Lion, the Witch, and the Wardrobe by Term Paper

Excerpt from Term Paper :

Lion, the Witch, and the Wardrobe by C.S. Lewis. Specifically it will discuss the symbolism of Narnia in the book -- what does Narnia symbolize? There are many ideas of what Narnia symbolizes in this book, but it seems the most common and accepted idea is that Narnia symbolizes Heaven and peace. Narnia is a cold land until the children release it from the grip of the White Witch, and then it becomes a perfect, dreamlike land where time has no meaning and life is wonderful. Narnia represents our ideas of heaven and how our lives will be once we arrive in the "promised land."

Narnia represents Heaven and eternal life for a number of reasons. First, when Lucy first returns from Narnia through the wardrobe door, the other children do not believe her, and do not believe it is possible to travel to another world through the wardrobe. Lucy says, "It's -- it's a magic wardrobe. There's a wood inside it, and it's snowing, and there's a Faun and a Witch and it's called Narnia; come and see" (Lewis 25). Lucy's siblings all believe she is making the entire thing up, and in fact, they begin to tease her, making her even more determined to prove that she has indeed visited a new and magical world. The quote illustrates Lucy's excitement at her discovery, but it also points to the symbolism that Lewis is using for Narnia. Many people do not believe in Heaven or the Promised Land, and those who do believe in it, are always at a disadvantage trying to prove that it does exist. Lucy is in the same predicament. She cannot take her brothers and sisters back to Narnia until the time is right, and so, they are disbelievers that Lucy is desperately trying to convince. They represent the disbelievers in society who do not believe in God and Heaven, and in the end, they discover that it really does exist, and Lucy was right all along. They accuse her of being "batty," just as non-believers accuse believers of being "crazy" or "irrational." Narnia is Heaven, and Lucy has been there. Now, she simply has to convince the others.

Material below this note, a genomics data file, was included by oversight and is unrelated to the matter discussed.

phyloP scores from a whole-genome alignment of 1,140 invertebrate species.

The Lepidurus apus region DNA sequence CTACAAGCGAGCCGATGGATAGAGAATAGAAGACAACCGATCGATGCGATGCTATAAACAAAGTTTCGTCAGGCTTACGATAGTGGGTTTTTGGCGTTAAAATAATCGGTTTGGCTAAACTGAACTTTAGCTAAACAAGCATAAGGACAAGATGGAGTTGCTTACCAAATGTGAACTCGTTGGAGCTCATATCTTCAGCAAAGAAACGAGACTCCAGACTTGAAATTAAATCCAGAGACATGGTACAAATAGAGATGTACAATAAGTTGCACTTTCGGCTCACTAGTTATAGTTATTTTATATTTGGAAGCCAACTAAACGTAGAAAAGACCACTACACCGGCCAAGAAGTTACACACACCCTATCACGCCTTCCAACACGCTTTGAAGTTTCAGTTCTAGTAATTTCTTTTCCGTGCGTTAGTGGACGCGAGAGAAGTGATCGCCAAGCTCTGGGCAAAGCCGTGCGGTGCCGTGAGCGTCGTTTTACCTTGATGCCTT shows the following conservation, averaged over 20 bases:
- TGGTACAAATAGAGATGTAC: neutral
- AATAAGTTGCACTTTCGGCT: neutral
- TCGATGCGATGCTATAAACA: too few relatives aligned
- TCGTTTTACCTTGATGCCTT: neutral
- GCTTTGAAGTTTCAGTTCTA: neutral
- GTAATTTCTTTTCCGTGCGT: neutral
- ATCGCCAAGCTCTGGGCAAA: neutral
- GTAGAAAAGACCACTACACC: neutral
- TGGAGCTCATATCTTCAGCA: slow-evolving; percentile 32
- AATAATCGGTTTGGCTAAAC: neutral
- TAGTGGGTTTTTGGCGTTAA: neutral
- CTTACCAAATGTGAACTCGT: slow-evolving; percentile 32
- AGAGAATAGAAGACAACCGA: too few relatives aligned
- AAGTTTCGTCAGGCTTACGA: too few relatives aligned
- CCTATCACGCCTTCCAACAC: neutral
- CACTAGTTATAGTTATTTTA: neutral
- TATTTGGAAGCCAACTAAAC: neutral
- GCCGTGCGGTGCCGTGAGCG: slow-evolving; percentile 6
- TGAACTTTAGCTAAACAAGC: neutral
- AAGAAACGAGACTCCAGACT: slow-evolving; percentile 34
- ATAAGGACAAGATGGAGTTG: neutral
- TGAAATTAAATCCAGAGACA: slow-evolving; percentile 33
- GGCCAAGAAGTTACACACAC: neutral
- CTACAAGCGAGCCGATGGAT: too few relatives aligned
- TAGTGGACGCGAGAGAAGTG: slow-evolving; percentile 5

Another compelling example of the symbolism of Narnia is the White Witch and her relationship to Narnia. When Edmund first meets the White Witch, he sees her as a beautiful but somehow frightening woman. Lewis writes, "Her face was white -- not merely pale, but white like snow of paper or icing-sugar, except for her very red mouth. It was a beautiful face in other respects, but proud and cold and stern" (Lewis 31). Usually, white symbolizes purity, but here it symbolizes evil. The White Witch could be a form of Satan, and in the Bible, God drives Satan out of Heaven to form Hell. The White Witch is also driven out of Narnia, and as her power subsides and she begins to weaken, beauty and spring return to the land that had been permanently covered in snow and ice. When she leaves, Narnia returns to normal. The quote shows that she is evil and to be distrusted, just like Satan. Just like Satan, she must be driven out of Narnia for the country to become all that it can be.…

Sources Used in Document:

References

Lewis, C.S. The Lion, the Witch, and the Wardrobe. New York: HarperTrophy, 1994.

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